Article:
Kalainithan Kalaichelvan’s Kingdom Animalia: The Melanie Fyfe Story can be as easily misunderstood as cheered for. The film, a pure satirical story set in a fascinating world of humans and animals is a neither-here-nor-there fantasy, that is, however, a thorough visual treat. Appealing to the eye, but troubling to the soul, the film dissects the current society we live in, offering multiple interpretations, which also means, open to misinterpreting. But sidestepping that one, one can easily find the intent in Kalaichelvan’s endeavour at bringing forth a story that seems pointedly accurate at the happenings around us. The very obvious references made, while seeming to be slant pointers towards the marginalised in the society is a thought-provoking analogy, if one chooses to see it as such. And, of course, with the well-thought-out monologue and interview-style narration, Kingdom Animalia: The Melanie Fyfe Story (KA:TMFS) offers a deep, powerful subtext of how the prevalent times have come to rob us of our chance at self-discovery.
A young Melanie Fyfe, whose birth to school years are captured through the stunning imagery of graphics (illustration by Ilona Rybak) and animation (Mac Wojcik) is sure of her core. She is an owl. Self-declared, self-established. End of story. Except that in her world, much like ours, no individual’s life is theirs alone. What Kalaichelvan’s script does is mute the voices of others, by drawing them to extremes, effectively making their commentary the white noise. This is an intelligent choice, but one that requires a keen understanding of contemporary times, cultural settings and of course, the media’s influence.
Convinced that she is an owl trapped in a human’s body, Fyfe unwittingly starts a revolution, one that wasn’t needed, much less appreciated. In its 09:27-minute long duration, KA:TMFS, swiftly breaks into chapters and montages as people affected by young Fyfe’s decision come forward with their unsolicited advice and unrequested for opinions. Robert (Melanie’s father), Joann Lane (Animal Rights Activist) and Donna Wallace (Human) are just a few of those. But, it’s interesting to have them fill the screen as the narrative breaks multiple times into varying perspectives; and this is achieved through Shady Hanna’s brilliant cinematography that experiments not only with the angles and lens, but also with the placement of the subjects which is further uplifted with Carolina Alves’ colour gradation that switches from grainy to monochromatic to hazy pinks to add voice to the story.
Kalaisan Kalaichelvan whose composition faithfully stays with the film carries a distinct charm that is reminiscent of documentary filmmaking. It adds weight to the storyline in an unobvious way. But, the scenes are hard-hitting, regardless, and compulsively intentional in coercing the audience into thinking. Take, for example, the mentioning of The Hominina Correctional Facility or the protest marches held. These aren’t mere references made, but quite clear indicators of what the narrative implies—that in this world, the path to self-discovery is anything but personal and quiet.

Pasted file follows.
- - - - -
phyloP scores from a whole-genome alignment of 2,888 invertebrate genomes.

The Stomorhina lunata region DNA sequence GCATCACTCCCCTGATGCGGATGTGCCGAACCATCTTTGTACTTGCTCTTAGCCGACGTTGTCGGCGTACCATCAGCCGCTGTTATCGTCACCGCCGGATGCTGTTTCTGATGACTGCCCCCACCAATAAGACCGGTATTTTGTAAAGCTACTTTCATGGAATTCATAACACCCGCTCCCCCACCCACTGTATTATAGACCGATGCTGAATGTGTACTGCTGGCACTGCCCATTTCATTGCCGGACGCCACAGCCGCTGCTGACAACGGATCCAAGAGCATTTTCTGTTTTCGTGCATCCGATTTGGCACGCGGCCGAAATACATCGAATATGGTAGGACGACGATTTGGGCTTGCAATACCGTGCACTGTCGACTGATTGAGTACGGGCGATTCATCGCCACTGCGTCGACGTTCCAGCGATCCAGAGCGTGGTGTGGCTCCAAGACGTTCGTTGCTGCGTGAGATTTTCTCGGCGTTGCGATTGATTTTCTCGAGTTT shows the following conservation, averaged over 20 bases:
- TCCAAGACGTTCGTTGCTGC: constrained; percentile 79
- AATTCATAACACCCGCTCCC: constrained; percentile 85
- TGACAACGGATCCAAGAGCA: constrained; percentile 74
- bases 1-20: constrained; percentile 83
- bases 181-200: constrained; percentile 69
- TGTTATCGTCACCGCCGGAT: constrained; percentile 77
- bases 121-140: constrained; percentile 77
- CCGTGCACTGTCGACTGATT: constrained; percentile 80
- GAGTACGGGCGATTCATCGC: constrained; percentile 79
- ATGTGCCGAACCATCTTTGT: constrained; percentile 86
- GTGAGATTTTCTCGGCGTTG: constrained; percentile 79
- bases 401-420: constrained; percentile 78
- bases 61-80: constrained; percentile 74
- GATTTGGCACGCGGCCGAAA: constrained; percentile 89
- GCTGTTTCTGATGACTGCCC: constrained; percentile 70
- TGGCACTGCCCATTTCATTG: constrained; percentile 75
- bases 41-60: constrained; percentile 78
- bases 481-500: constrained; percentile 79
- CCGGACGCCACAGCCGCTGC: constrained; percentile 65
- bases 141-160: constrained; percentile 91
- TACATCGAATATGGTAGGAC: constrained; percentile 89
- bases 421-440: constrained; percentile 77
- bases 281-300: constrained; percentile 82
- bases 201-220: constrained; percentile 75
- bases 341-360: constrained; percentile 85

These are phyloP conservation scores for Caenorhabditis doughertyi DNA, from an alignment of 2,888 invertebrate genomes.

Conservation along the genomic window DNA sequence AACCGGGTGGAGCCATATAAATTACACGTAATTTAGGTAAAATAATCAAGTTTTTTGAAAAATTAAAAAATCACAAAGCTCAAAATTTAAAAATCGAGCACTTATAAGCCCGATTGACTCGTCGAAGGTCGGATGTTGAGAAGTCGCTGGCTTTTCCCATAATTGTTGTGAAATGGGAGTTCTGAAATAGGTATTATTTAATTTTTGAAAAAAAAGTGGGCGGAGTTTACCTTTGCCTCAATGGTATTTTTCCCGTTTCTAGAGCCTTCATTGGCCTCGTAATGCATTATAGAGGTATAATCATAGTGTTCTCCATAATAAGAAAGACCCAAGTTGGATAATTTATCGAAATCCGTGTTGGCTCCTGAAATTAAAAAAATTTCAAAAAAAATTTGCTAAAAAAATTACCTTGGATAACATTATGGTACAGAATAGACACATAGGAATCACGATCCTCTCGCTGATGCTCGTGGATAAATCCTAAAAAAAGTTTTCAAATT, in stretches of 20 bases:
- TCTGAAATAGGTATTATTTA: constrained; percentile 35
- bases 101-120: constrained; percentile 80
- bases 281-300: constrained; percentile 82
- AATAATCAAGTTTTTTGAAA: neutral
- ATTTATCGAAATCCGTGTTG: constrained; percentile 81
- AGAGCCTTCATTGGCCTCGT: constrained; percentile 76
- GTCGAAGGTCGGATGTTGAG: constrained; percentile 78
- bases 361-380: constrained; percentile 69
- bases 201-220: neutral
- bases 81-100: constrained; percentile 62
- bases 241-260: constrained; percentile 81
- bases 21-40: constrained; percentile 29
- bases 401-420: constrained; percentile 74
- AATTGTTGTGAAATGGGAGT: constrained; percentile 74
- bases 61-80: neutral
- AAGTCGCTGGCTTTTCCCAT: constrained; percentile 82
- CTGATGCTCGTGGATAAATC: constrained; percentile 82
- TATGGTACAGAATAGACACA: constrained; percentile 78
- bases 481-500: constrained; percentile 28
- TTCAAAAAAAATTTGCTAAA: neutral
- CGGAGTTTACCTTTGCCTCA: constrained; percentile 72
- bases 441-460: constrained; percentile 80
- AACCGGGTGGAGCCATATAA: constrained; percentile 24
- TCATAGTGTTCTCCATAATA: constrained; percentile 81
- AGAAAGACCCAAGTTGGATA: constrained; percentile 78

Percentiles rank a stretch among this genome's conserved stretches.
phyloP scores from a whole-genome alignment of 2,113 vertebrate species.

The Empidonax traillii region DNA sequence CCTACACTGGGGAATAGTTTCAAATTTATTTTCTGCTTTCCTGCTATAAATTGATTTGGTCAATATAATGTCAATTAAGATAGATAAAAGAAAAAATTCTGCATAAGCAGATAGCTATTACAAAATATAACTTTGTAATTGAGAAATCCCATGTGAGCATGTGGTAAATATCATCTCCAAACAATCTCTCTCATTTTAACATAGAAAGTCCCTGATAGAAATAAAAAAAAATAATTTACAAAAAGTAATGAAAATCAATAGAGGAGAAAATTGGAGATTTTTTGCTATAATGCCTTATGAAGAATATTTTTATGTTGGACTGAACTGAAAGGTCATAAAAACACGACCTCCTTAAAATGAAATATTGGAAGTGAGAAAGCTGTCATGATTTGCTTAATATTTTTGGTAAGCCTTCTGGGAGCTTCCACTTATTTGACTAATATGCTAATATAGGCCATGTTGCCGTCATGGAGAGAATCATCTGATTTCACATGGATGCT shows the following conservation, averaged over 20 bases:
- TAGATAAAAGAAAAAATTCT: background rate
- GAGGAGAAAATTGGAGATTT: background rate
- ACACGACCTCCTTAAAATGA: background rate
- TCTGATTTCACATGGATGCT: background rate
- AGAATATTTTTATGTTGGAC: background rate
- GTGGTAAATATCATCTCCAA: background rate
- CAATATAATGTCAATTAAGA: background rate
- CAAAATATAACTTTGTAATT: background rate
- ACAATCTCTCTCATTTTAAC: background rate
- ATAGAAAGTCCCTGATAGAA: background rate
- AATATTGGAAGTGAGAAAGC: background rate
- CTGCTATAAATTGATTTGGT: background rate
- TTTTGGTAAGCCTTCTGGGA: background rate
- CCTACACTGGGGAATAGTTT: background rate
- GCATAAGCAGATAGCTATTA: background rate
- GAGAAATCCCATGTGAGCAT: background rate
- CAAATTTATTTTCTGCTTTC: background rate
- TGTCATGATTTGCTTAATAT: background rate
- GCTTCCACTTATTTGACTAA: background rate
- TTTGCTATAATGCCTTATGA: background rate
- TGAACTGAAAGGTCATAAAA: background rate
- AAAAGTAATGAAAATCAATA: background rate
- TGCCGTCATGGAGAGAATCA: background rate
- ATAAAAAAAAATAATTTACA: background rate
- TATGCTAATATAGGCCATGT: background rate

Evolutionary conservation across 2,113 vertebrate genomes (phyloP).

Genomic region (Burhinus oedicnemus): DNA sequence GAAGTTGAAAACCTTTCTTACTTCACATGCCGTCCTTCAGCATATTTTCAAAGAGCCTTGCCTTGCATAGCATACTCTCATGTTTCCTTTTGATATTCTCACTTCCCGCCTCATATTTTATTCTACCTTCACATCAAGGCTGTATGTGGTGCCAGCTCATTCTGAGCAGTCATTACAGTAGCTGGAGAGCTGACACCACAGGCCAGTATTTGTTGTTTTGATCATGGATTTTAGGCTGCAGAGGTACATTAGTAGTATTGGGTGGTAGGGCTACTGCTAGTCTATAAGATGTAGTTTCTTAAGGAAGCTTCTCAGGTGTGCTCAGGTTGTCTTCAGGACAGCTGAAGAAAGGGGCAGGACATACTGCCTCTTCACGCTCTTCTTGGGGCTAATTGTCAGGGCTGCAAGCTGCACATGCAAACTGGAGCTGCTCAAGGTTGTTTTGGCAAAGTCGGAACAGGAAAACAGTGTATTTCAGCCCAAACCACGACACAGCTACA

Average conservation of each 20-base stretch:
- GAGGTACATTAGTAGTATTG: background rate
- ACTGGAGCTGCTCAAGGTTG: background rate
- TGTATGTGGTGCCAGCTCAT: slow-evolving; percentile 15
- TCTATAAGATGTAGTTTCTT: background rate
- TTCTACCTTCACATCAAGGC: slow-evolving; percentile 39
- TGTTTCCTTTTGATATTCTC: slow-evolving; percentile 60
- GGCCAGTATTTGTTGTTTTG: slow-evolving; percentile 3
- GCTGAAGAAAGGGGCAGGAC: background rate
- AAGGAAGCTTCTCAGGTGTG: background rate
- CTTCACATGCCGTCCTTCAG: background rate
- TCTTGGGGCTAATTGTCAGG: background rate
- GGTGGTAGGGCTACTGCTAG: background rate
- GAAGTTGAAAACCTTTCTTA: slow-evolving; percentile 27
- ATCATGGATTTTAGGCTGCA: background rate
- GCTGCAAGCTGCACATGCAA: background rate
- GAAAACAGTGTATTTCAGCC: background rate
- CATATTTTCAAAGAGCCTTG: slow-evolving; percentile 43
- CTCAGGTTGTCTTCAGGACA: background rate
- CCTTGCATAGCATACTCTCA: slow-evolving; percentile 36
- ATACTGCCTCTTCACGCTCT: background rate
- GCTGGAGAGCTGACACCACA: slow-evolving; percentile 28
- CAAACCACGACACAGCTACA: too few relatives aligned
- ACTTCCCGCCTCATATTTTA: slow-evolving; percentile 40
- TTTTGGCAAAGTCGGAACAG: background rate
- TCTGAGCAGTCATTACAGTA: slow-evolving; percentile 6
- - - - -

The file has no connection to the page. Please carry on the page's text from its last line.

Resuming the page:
What could and should have been an individualistic and personal affair for young Fyfe instead becomes a public display for the world to partake in. Her personal journey becomes the world’s rollercoaster with a free ride for everyone with a voice. Kalaichelvan effectively highlights this in the extreme viewpoints presented throughout the course of the film. The subtlety, ironically, is maintained only for her while the rest of the world goes berserk in a strange voyeuristic ride of self-righteousness.
Narrated by Peter Baker with Monica Knox’s voice as the interviewer, KA:TMFS breaks the fourth wall, umpteen number of times. And, it’s in these choices that the film stands apart from its contemporaries. It’s an animated short that touches upon drama, dark comedy and realism. It’s philosophical, questioning and yet presented in clippings and montages, in colours and in monochromes, in multitudes of voices and faceless characters, much like the real world which is blindingly diverse and at times a deafening place to be in, especially for the vulnerable.
Watch Kingdom of Animali: The Melanie Fyfe Story for its realism. Watch it for its snarky narrative. Watch it for its satire, and nettling setting. Watch it for Elsa, the snowy owl, if nothing else—you owe it to her.
Watch Kingdom Animalia: The Melanie Fyfe Story Animated Short Film
Kingdom Animalia: The Melanie Fyfe Story: A Much-Needed Satire Reflecting On Contemporary Times